AL Gore Essay, Research Paper
Today Al Gore unveiled his new health care vision for the 21st century to expand health care coverage for those who do not have it and improve it for those who do. He focused on his new plan to expand access to affordable health insurance for every child by 2005 and make health coverage more affordable for millions of adults.
As detailed this plan, he outlined five bold steps to improve every aspect of the health care system. They are: (1) assuring rights for patients by passing legislation to keep medical records private and a strong enforceable Patients’ Bill of Rights that gives patients critical protections, such as access to specialists, access to emergency room services and making health plans accountable for harming patients; (2) modernizing health care by focusing on prevention, individual responsibility, and new technologies to improve and measure quality; (3) building on the progress and possibilities of new research while protecting against the perils, such as genetic discrimination; (4) addressing the nations’ unprecedented challenges due to the aging of the baby boomers by strengthening and modernizing Medicare, including providing a prescription drug benefit, and by proposing initiatives to support families with long-term care needs; and (5) working towards the goal of assuring all Americans have access to quality health care coverage.
Today, at the Children’s Hospital of Los Angeles, Al Gore outlined his new plan to expand health care coverage for America’s families. It has seven major elements:
(1) Ensuring That All Children Have Access to Affordable Health Insurance by 2005. The over 11 million children who are uninsured are less likely to be immunized, get regular checkups, and tend to fall behind in school. In 1997, the Clinton-Gore Administration fought for and enacted the Children’s Health Insurance Program (CHIP) – the largest investment in children’s health in a generation — to expand coverage to children in families with too much income for Medicaid but too little to afford private insurance. However, in some states nearly 25 percent of children are still uninsured and even where there have been program expansions, enrollment has been woefully inadequate.
Today, Al Gore is proposing to build on this initiative and assure that all American children have access to affordable health insurance by 2005. To reach this goal and help ensure that all children are signed up for health insurance, he is proposing three steps:
- Expanding CHIP to children up to 250 percent of poverty (about $41,000 for a family of four) to increase the number of uninsured children eligible for the program. The current program allows states to cover children in families with up to 200 percent of poverty. There are nearly one million uninsured children in families with income between 200 and 250 percent of poverty. States expanding eligibility for children to those in families with income up to 250 percent of poverty would receive an increase in their CHIP allotment, based on the number of uninsured children in the expanded population. They would receive the same enhanced match that has led all fifty states to apply to participate in the CHIP program.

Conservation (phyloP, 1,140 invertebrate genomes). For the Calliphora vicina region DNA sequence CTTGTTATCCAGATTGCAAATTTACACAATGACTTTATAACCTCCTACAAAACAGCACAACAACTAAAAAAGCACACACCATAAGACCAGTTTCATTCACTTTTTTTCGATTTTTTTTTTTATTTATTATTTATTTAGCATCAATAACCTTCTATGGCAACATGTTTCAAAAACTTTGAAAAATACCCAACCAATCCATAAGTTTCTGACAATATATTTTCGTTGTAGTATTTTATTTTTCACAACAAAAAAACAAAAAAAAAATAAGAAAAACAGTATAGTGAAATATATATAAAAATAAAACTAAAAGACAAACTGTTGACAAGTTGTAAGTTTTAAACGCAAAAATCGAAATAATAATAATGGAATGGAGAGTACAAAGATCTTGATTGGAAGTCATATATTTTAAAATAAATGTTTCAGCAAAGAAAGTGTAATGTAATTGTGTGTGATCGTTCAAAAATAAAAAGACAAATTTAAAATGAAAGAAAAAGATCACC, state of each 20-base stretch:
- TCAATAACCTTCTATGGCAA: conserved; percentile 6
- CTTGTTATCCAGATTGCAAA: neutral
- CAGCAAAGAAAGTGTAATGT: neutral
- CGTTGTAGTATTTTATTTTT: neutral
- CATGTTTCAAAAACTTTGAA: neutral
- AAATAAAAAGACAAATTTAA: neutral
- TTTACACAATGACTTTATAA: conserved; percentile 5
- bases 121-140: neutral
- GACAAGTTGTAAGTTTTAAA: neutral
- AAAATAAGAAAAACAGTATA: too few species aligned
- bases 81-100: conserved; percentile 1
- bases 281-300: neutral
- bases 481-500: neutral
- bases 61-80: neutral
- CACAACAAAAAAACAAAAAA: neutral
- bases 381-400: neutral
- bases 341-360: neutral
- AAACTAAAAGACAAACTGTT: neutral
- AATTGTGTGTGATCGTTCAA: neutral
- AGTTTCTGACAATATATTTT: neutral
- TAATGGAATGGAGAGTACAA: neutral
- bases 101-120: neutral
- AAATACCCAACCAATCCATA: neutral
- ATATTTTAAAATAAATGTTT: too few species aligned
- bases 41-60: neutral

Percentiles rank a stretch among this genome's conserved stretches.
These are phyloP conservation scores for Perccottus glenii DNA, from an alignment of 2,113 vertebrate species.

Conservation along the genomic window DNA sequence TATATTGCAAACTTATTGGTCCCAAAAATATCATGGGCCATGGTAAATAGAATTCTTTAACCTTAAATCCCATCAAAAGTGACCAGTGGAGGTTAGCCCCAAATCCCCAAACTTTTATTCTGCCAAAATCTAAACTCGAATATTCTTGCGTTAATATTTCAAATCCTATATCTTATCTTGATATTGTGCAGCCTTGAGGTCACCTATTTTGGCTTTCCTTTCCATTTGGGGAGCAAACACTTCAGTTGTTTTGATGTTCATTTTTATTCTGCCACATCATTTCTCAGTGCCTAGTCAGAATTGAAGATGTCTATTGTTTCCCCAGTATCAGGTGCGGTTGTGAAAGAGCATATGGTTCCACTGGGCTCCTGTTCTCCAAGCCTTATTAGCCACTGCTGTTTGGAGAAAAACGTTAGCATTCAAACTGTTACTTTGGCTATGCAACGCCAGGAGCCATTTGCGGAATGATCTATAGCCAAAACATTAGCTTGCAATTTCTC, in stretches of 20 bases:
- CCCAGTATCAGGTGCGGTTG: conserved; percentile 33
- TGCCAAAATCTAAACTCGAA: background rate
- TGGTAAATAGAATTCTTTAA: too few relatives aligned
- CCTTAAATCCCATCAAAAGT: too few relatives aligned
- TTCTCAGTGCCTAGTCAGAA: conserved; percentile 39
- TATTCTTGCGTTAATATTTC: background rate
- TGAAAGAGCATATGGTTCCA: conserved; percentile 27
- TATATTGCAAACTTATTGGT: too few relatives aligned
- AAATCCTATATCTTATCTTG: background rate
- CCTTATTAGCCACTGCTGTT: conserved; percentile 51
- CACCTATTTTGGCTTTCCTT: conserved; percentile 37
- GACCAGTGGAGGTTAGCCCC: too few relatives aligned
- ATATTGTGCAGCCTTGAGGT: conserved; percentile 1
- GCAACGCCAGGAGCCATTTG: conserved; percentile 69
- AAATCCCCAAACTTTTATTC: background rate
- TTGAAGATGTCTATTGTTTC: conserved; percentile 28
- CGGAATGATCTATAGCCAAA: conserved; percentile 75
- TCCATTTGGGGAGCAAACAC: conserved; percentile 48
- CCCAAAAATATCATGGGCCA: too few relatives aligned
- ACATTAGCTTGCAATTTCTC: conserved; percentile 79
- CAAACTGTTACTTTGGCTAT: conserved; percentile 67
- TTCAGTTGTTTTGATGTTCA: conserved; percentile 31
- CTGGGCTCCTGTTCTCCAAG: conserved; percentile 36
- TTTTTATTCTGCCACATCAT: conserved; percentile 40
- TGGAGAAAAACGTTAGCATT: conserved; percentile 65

- Allowing children above 250 percent of poverty who do not have coverage to buy into CHIP or Medicaid. Over two million uninsured children are in families with income above 250 percent of poverty. This would provide a new option for children not eligible for CHIP, Medicaid or employer-based insurance. Families would pay the full premium, but the premium itself will be more affordable than most individual insurance options. In addition, families could use the new 25 percent tax credit (described below) toward this coverage.
- Ensuring that children eligible for CHIP or Medicaid are enrolled. Over seven million children are in families that are eligible for CHIP or Medicaid. To help ensure that children eligible for these free and low-cost health insurance programs get enrolled, this policy would (1) provide financial bonuses to states that meet enrollment targets, which would be phased in by 2005; (2) reduced states’ CHIP enhanced matching rate if they do not meet these targets; and (3) develop a school-based strategy for enrollment. Together, these policies would guarantee universal access to affordable children’s health insurance by 2005.
(2) Expanding Health Care Coverage for Working Parents. CHIP was created because of the high number of working families whose children were uninsured. Unfortunately, most of these children (over 85 percent) come from families where the parents are uninsured themselves. To help the 7 million uninsured parents of Medicaid or CHIP-eligible children, Al Gore would expand CHIP to parents. States could access higher Federal matching payments (same as CHIP) to cover the parents of children already enrolling in Medicaid and CHIP. This efficiently and effectively offers a large proportion of the uninsured an affordable health insurance option and helps create a health care system that rewards families. States could set the upper-income eligibility level where they wished but would have to cover all parents below the income limits (i.e. states could not favor higher over lower-income parents). This proposal will also help assure that more uninsured children enroll because families are more likely to take advantage of new health care programs if the coverage is available for every family member.
(3) Providing Affordable Health Care Options for Americans Ages 55 to 65. Americans ages 55 to 65